Squashed together in a narrow, dimly lit and rather old lift, I felt the slight resistance of her arm against the fabric of my coat. She fell silent and fidgeted with the tie on her umbrella. 

Then a final flight of wrought-iron spiral steps, and we were out onto the welcome breadth of a roof terrace.

The rain was holding off, the gas burners were keeping the outside space warm, and in the late afternoon light the silver strand of the Bosphorus glistened. 

‘Isn’t this fabulous?’ she asked.

I had to stop gazing at her. 

‘Yes. Great view.’

‘Excuse me, do you have a reservation?’ a waiter asked.

I looked around. Only one table had anyone sitting at it. 

‘We won’t be here long,’ I said. ‘We’re just having coffee, or maybe a drink.’ 

‘Please, one hour only. We’re booked.’ The waiter showed us to a table. ‘New Year,’ he reminded us. ‘People come to watch fireworks.’

To the north, I could see the first of the suspension bridges that spanned the Bosphorus, and the mosque beside it. 

‘My not-so-shabby hotel is right there,’ I pointed, ‘nearly under the bridge. Nice as it is, it’s a relief to be out for a while.’

A bottle of rosé in an ice-bucket beside us, I swirled wine around my glass, considering. ‘Shall I tell you why I’m here?’ Then my phone rang. 

‘Take it,’ she said. ‘It’s fine.’ 

It was my sister again.

‘Don’t worry,’ I reassured her. ‘I cancelled that too. Just do your best to relax and put it all out of your mind if you can.’ My eyes met Katie’s as I shut down the call. I shrugged, tried to smile but bit my lower lip instead. ‘I came over for my sister’s wedding.’ I took a deep breath. ‘That was her — Ayda. Her wedding was meant to be tonight. At a venue up near the second bridge, on the Anatolian side.’ 

‘It was called off?’ 

‘Yes,’ I said. 

‘There was a row, a very public one. About money. My father and his brothers. All the groom’s family. A fight that got us thrown out of the restaurant. It was ugly.’  

‘And your sister? Ayda?’ 

‘There was nothing she could do but watch her future slip away. She cried on my shoulder for hours.’ 

‘Do you think it can be mended?’ Katie asked.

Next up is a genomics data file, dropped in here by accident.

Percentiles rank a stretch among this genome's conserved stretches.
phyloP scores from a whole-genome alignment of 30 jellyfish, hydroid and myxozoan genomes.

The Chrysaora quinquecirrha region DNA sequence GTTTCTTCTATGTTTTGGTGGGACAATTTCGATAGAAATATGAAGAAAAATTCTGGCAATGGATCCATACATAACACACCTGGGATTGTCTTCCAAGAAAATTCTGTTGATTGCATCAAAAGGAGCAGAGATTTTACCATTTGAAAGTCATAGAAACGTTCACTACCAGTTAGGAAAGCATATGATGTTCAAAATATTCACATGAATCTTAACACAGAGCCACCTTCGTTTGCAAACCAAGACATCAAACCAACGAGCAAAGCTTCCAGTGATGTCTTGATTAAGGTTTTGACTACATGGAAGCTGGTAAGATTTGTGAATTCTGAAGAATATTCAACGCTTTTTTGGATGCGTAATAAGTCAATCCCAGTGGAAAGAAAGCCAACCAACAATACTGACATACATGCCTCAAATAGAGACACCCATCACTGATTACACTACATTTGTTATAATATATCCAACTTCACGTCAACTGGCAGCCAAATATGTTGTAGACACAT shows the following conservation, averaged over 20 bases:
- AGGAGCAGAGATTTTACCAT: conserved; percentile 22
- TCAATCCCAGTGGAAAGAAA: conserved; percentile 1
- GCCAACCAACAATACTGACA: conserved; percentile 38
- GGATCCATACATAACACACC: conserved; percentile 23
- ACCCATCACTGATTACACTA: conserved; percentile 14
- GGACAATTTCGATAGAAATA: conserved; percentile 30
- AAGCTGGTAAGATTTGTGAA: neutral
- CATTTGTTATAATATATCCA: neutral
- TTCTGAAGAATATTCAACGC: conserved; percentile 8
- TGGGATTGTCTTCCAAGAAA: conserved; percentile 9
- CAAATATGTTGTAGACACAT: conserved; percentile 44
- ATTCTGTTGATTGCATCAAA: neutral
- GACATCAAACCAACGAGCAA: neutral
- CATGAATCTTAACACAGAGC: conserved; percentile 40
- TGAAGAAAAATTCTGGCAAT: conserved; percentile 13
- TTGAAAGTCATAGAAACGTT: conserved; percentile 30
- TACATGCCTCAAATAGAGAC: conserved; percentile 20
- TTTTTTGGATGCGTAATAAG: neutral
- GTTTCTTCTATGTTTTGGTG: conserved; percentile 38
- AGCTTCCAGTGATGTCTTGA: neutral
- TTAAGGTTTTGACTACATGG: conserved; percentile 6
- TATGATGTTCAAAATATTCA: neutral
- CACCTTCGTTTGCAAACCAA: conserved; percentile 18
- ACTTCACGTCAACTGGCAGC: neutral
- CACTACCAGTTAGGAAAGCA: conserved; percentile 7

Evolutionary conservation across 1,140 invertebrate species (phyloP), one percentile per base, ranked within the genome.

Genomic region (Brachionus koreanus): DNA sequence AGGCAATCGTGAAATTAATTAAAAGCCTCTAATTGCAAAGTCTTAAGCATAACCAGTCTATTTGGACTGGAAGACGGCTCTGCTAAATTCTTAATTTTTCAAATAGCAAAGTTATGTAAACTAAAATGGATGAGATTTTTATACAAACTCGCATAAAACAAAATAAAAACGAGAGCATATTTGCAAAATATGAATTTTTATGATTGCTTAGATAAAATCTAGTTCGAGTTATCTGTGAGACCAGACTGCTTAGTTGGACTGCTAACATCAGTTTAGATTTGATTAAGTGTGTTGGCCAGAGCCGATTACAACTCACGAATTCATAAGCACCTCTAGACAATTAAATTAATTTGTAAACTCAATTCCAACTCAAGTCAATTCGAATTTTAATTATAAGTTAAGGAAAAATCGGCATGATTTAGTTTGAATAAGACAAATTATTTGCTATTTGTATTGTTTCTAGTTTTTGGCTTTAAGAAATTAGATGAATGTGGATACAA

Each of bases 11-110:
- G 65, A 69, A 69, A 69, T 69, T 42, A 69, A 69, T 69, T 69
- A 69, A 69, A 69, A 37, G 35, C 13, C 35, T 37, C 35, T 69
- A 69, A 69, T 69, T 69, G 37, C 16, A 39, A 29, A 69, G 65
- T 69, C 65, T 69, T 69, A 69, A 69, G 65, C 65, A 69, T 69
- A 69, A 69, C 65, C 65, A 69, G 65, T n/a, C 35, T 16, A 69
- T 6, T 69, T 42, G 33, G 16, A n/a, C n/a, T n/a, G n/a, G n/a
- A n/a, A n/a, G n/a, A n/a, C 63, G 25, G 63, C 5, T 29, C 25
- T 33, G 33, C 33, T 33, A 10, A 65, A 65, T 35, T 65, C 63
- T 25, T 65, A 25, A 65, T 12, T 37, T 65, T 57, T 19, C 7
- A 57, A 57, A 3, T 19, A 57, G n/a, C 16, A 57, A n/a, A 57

I shook my head.

‘It’s complicated.’

‘Relationships usually are.’ Katie said. ‘Us here, for example.’ 

I looked up, surprised by the turn in the conversation. 

‘What I meant was,’ Katie laughed a moment to ease the tension, ‘look at where we are. Here, in a city built on two continents. It’s not easy to cross from one to the other, but the bridges help.’

‘They should talk, of course they should. But it won’t happen.’

‘You know, I did a boat tour the other day. The guide said the Bosphorus looks like it’s flowing one way but there’s a strong undercurrent going in the opposite direction. It makes it hard to navigate.’ 

I nodded. 

‘I expect you know all that,’ Katie said. ‘Anyway, my point is, people do find their way.’  

‘But only if it’s meant to be. Some things just aren’t supposed to happen, even if we want them to.’ 

‘Fate?’ 

I emptied my glass then refilled both. 

‘Do you believe in that?’ Katie asked. ‘Everything planned? Fixed?’ 

‘Today,’ I looked at her, ‘I think perhaps I do.’ 

We clinked glasses. Katie reached her hand across the table to take hold of my fingers. I felt my focus change, the tension of the last few days ease. I was sure she too felt our connection, a future even, if only brief and fragile. 

Lights were coming on across the city as evening drew in.

‘We’ve been here more than an hour,’ she said. ‘Come and help me finish packing? We can pick up more wine on the way and call for a takeaway.’  

It was after midnight when we left Katie’s Airbnb. As she dropped the keys into the letterbox, I placed a kiss on the back of her neck. ‘I’ll always remember this.’ 

Too soon, we headed up the steep cobbled road towards Istiklal Caddesi on foot. Katie had already bought a ticket for the airport shuttle bus. Even on the quieter backstreets people were out celebrating, enjoying the night.